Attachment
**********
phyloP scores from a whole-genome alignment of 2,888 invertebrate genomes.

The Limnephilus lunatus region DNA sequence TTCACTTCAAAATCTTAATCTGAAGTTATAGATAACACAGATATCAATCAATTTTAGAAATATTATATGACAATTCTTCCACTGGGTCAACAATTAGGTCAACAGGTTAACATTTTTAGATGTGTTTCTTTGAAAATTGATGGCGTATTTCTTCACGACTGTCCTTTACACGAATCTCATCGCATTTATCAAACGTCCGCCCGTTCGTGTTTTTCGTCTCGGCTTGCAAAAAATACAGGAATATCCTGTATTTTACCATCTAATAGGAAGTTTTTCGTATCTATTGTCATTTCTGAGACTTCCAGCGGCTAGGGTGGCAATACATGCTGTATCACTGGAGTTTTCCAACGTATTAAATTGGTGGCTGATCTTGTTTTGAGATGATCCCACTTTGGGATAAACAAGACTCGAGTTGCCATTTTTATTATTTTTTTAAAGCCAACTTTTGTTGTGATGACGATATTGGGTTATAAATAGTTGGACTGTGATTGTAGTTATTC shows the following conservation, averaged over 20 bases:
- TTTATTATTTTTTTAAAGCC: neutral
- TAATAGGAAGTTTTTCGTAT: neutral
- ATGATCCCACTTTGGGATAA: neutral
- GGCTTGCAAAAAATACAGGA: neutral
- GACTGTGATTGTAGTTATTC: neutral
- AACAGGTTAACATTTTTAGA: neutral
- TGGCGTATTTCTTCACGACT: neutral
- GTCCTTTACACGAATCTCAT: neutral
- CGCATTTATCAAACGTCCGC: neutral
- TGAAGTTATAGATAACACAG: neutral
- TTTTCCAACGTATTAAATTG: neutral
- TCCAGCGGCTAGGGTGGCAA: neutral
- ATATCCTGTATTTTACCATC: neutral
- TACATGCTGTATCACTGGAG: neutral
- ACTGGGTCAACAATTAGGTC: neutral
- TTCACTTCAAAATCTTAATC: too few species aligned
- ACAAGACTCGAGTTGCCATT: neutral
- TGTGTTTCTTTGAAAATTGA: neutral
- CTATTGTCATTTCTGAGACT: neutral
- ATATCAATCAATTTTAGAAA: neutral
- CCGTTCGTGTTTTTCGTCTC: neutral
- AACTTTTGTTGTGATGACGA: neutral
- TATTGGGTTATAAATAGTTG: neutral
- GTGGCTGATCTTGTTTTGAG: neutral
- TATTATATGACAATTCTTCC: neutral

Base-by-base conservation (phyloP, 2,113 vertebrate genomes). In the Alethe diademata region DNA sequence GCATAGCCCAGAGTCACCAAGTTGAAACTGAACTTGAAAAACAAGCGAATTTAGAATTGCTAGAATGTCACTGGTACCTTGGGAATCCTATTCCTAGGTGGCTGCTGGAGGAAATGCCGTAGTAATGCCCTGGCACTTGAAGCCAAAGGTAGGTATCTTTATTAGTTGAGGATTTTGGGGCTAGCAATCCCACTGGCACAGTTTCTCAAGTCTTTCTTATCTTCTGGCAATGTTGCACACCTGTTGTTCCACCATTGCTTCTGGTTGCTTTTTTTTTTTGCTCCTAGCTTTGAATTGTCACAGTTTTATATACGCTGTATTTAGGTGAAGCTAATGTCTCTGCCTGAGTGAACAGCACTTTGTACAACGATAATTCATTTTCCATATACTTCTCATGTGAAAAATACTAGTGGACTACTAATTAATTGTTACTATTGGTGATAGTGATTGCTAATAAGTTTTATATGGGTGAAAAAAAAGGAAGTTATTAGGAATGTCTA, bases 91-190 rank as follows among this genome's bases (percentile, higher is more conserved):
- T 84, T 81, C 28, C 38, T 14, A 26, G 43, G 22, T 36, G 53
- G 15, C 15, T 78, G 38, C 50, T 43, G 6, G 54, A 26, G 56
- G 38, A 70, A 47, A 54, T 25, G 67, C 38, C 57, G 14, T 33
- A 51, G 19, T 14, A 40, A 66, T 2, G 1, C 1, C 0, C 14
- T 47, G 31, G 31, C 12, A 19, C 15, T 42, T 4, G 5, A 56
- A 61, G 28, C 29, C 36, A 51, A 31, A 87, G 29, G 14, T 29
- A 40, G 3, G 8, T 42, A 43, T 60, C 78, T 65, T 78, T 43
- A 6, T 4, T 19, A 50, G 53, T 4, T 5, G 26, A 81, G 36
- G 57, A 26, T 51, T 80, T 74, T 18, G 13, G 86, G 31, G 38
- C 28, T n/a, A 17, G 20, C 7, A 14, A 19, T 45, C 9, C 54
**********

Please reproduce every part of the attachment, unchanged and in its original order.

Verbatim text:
phyloP scores from a whole-genome alignment of 2,888 invertebrate genomes.

The Limnephilus lunatus region DNA sequence TTCACTTCAAAATCTTAATCTGAAGTTATAGATAACACAGATATCAATCAATTTTAGAAATATTATATGACAATTCTTCCACTGGGTCAACAATTAGGTCAACAGGTTAACATTTTTAGATGTGTTTCTTTGAAAATTGATGGCGTATTTCTTCACGACTGTCCTTTACACGAATCTCATCGCATTTATCAAACGTCCGCCCGTTCGTGTTTTTCGTCTCGGCTTGCAAAAAATACAGGAATATCCTGTATTTTACCATCTAATAGGAAGTTTTTCGTATCTATTGTCATTTCTGAGACTTCCAGCGGCTAGGGTGGCAATACATGCTGTATCACTGGAGTTTTCCAACGTATTAAATTGGTGGCTGATCTTGTTTTGAGATGATCCCACTTTGGGATAAACAAGACTCGAGTTGCCATTTTTATTATTTTTTTAAAGCCAACTTTTGTTGTGATGACGATATTGGGTTATAAATAGTTGGACTGTGATTGTAGTTATTC shows the following conservation, averaged over 20 bases:
- TTTATTATTTTTTTAAAGCC: neutral
- TAATAGGAAGTTTTTCGTAT: neutral
- ATGATCCCACTTTGGGATAA: neutral
- GGCTTGCAAAAAATACAGGA: neutral
- GACTGTGATTGTAGTTATTC: neutral
- AACAGGTTAACATTTTTAGA: neutral
- TGGCGTATTTCTTCACGACT: neutral
- GTCCTTTACACGAATCTCAT: neutral
- CGCATTTATCAAACGTCCGC: neutral
- TGAAGTTATAGATAACACAG: neutral
- TTTTCCAACGTATTAAATTG: neutral
- TCCAGCGGCTAGGGTGGCAA: neutral
- ATATCCTGTATTTTACCATC: neutral
- TACATGCTGTATCACTGGAG: neutral
- ACTGGGTCAACAATTAGGTC: neutral
- TTCACTTCAAAATCTTAATC: too few species aligned
- ACAAGACTCGAGTTGCCATT: neutral
- TGTGTTTCTTTGAAAATTGA: neutral
- CTATTGTCATTTCTGAGACT: neutral
- ATATCAATCAATTTTAGAAA: neutral
- CCGTTCGTGTTTTTCGTCTC: neutral
- AACTTTTGTTGTGATGACGA: neutral
- TATTGGGTTATAAATAGTTG: neutral
- GTGGCTGATCTTGTTTTGAG: neutral
- TATTATATGACAATTCTTCC: neutral

Base-by-base conservation (phyloP, 2,113 vertebrate genomes). In the Alethe diademata region DNA sequence GCATAGCCCAGAGTCACCAAGTTGAAACTGAACTTGAAAAACAAGCGAATTTAGAATTGCTAGAATGTCACTGGTACCTTGGGAATCCTATTCCTAGGTGGCTGCTGGAGGAAATGCCGTAGTAATGCCCTGGCACTTGAAGCCAAAGGTAGGTATCTTTATTAGTTGAGGATTTTGGGGCTAGCAATCCCACTGGCACAGTTTCTCAAGTCTTTCTTATCTTCTGGCAATGTTGCACACCTGTTGTTCCACCATTGCTTCTGGTTGCTTTTTTTTTTTGCTCCTAGCTTTGAATTGTCACAGTTTTATATACGCTGTATTTAGGTGAAGCTAATGTCTCTGCCTGAGTGAACAGCACTTTGTACAACGATAATTCATTTTCCATATACTTCTCATGTGAAAAATACTAGTGGACTACTAATTAATTGTTACTATTGGTGATAGTGATTGCTAATAAGTTTTATATGGGTGAAAAAAAAGGAAGTTATTAGGAATGTCTA, bases 91-190 rank as follows among this genome's bases (percentile, higher is more conserved):
- T 84, T 81, C 28, C 38, T 14, A 26, G 43, G 22, T 36, G 53
- G 15, C 15, T 78, G 38, C 50, T 43, G 6, G 54, A 26, G 56
- G 38, A 70, A 47, A 54, T 25, G 67, C 38, C 57, G 14, T 33
- A 51, G 19, T 14, A 40, A 66, T 2, G 1, C 1, C 0, C 14
- T 47, G 31, G 31, C 12, A 19, C 15, T 42, T 4, G 5, A 56
- A 61, G 28, C 29, C 36, A 51, A 31, A 87, G 29, G 14, T 29
- A 40, G 3, G 8, T 42, A 43, T 60, C 78, T 65, T 78, T 43
- A 6, T 4, T 19, A 50, G 53, T 4, T 5, G 26, A 81, G 36
- G 57, A 26, T 51, T 80, T 74, T 18, G 13, G 86, G 31, G 38
- C 28, T n/a, A 17, G 20, C 7, A 14, A 19, T 45, C 9, C 54